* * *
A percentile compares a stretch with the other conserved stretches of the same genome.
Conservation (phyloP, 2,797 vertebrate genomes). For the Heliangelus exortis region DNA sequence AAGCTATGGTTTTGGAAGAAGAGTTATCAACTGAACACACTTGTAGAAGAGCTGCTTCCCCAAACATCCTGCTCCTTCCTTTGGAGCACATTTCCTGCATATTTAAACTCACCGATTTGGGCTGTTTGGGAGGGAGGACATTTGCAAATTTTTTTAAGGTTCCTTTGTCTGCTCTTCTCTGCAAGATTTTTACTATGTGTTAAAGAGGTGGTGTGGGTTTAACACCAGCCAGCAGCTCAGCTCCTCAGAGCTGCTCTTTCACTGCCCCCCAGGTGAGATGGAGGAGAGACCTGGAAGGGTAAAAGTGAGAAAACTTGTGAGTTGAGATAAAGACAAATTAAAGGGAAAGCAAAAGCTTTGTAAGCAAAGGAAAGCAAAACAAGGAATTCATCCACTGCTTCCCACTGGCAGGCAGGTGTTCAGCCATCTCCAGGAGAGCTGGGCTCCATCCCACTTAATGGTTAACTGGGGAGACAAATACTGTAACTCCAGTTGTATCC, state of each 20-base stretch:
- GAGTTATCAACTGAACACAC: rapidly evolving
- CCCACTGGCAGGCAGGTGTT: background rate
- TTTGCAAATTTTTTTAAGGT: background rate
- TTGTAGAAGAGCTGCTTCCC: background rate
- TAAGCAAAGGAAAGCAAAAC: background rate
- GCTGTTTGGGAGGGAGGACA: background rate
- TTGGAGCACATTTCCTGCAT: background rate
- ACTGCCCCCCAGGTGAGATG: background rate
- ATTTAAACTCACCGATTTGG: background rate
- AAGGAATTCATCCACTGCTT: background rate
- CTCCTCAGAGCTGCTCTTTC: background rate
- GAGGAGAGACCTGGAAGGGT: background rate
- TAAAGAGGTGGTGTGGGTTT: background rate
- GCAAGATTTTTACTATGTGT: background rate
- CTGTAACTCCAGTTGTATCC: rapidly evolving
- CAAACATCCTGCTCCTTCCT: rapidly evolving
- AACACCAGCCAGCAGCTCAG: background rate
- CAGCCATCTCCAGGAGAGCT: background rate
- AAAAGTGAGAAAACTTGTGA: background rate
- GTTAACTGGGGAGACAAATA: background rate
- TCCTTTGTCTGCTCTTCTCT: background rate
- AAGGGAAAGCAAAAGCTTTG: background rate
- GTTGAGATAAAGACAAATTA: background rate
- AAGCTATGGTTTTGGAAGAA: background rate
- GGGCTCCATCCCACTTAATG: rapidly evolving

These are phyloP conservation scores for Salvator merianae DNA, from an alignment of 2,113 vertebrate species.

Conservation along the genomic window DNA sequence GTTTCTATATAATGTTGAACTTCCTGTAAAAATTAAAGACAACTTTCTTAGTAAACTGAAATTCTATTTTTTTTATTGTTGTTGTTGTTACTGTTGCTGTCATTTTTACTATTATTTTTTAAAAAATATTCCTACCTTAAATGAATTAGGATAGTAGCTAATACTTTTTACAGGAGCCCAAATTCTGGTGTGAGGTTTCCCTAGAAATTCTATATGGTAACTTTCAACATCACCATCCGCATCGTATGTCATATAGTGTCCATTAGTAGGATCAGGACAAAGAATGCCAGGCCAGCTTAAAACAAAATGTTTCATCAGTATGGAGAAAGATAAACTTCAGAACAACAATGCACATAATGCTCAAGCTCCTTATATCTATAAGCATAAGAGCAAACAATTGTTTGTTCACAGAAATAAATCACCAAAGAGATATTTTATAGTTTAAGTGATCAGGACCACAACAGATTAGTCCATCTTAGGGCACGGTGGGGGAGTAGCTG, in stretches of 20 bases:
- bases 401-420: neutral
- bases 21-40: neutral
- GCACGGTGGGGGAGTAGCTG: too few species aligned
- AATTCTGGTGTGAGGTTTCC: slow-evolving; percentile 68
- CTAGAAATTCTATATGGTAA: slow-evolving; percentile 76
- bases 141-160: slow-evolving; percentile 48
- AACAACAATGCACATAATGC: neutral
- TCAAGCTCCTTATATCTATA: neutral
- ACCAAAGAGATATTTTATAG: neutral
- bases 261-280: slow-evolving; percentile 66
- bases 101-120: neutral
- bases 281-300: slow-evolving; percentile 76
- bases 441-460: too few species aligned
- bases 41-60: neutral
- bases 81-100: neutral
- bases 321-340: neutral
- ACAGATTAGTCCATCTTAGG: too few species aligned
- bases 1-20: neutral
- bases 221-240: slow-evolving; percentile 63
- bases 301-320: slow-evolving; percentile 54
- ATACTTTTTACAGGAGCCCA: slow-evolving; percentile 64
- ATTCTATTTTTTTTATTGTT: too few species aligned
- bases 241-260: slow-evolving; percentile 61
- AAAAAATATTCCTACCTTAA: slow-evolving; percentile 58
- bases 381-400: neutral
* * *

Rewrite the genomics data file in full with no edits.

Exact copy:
A percentile compares a stretch with the other conserved stretches of the same genome.
Conservation (phyloP, 2,797 vertebrate genomes). For the Heliangelus exortis region DNA sequence AAGCTATGGTTTTGGAAGAAGAGTTATCAACTGAACACACTTGTAGAAGAGCTGCTTCCCCAAACATCCTGCTCCTTCCTTTGGAGCACATTTCCTGCATATTTAAACTCACCGATTTGGGCTGTTTGGGAGGGAGGACATTTGCAAATTTTTTTAAGGTTCCTTTGTCTGCTCTTCTCTGCAAGATTTTTACTATGTGTTAAAGAGGTGGTGTGGGTTTAACACCAGCCAGCAGCTCAGCTCCTCAGAGCTGCTCTTTCACTGCCCCCCAGGTGAGATGGAGGAGAGACCTGGAAGGGTAAAAGTGAGAAAACTTGTGAGTTGAGATAAAGACAAATTAAAGGGAAAGCAAAAGCTTTGTAAGCAAAGGAAAGCAAAACAAGGAATTCATCCACTGCTTCCCACTGGCAGGCAGGTGTTCAGCCATCTCCAGGAGAGCTGGGCTCCATCCCACTTAATGGTTAACTGGGGAGACAAATACTGTAACTCCAGTTGTATCC, state of each 20-base stretch:
- GAGTTATCAACTGAACACAC: rapidly evolving
- CCCACTGGCAGGCAGGTGTT: background rate
- TTTGCAAATTTTTTTAAGGT: background rate
- TTGTAGAAGAGCTGCTTCCC: background rate
- TAAGCAAAGGAAAGCAAAAC: background rate
- GCTGTTTGGGAGGGAGGACA: background rate
- TTGGAGCACATTTCCTGCAT: background rate
- ACTGCCCCCCAGGTGAGATG: background rate
- ATTTAAACTCACCGATTTGG: background rate
- AAGGAATTCATCCACTGCTT: background rate
- CTCCTCAGAGCTGCTCTTTC: background rate
- GAGGAGAGACCTGGAAGGGT: background rate
- TAAAGAGGTGGTGTGGGTTT: background rate
- GCAAGATTTTTACTATGTGT: background rate
- CTGTAACTCCAGTTGTATCC: rapidly evolving
- CAAACATCCTGCTCCTTCCT: rapidly evolving
- AACACCAGCCAGCAGCTCAG: background rate
- CAGCCATCTCCAGGAGAGCT: background rate
- AAAAGTGAGAAAACTTGTGA: background rate
- GTTAACTGGGGAGACAAATA: background rate
- TCCTTTGTCTGCTCTTCTCT: background rate
- AAGGGAAAGCAAAAGCTTTG: background rate
- GTTGAGATAAAGACAAATTA: background rate
- AAGCTATGGTTTTGGAAGAA: background rate
- GGGCTCCATCCCACTTAATG: rapidly evolving

These are phyloP conservation scores for Salvator merianae DNA, from an alignment of 2,113 vertebrate species.

Conservation along the genomic window DNA sequence GTTTCTATATAATGTTGAACTTCCTGTAAAAATTAAAGACAACTTTCTTAGTAAACTGAAATTCTATTTTTTTTATTGTTGTTGTTGTTACTGTTGCTGTCATTTTTACTATTATTTTTTAAAAAATATTCCTACCTTAAATGAATTAGGATAGTAGCTAATACTTTTTACAGGAGCCCAAATTCTGGTGTGAGGTTTCCCTAGAAATTCTATATGGTAACTTTCAACATCACCATCCGCATCGTATGTCATATAGTGTCCATTAGTAGGATCAGGACAAAGAATGCCAGGCCAGCTTAAAACAAAATGTTTCATCAGTATGGAGAAAGATAAACTTCAGAACAACAATGCACATAATGCTCAAGCTCCTTATATCTATAAGCATAAGAGCAAACAATTGTTTGTTCACAGAAATAAATCACCAAAGAGATATTTTATAGTTTAAGTGATCAGGACCACAACAGATTAGTCCATCTTAGGGCACGGTGGGGGAGTAGCTG, in stretches of 20 bases:
- bases 401-420: neutral
- bases 21-40: neutral
- GCACGGTGGGGGAGTAGCTG: too few species aligned
- AATTCTGGTGTGAGGTTTCC: slow-evolving; percentile 68
- CTAGAAATTCTATATGGTAA: slow-evolving; percentile 76
- bases 141-160: slow-evolving; percentile 48
- AACAACAATGCACATAATGC: neutral
- TCAAGCTCCTTATATCTATA: neutral
- ACCAAAGAGATATTTTATAG: neutral
- bases 261-280: slow-evolving; percentile 66
- bases 101-120: neutral
- bases 281-300: slow-evolving; percentile 76
- bases 441-460: too few species aligned
- bases 41-60: neutral
- bases 81-100: neutral
- bases 321-340: neutral
- ACAGATTAGTCCATCTTAGG: too few species aligned
- bases 1-20: neutral
- bases 221-240: slow-evolving; percentile 63
- bases 301-320: slow-evolving; percentile 54
- ATACTTTTTACAGGAGCCCA: slow-evolving; percentile 64
- ATTCTATTTTTTTTATTGTT: too few species aligned
- bases 241-260: slow-evolving; percentile 61
- AAAAAATATTCCTACCTTAA: slow-evolving; percentile 58
- bases 381-400: neutral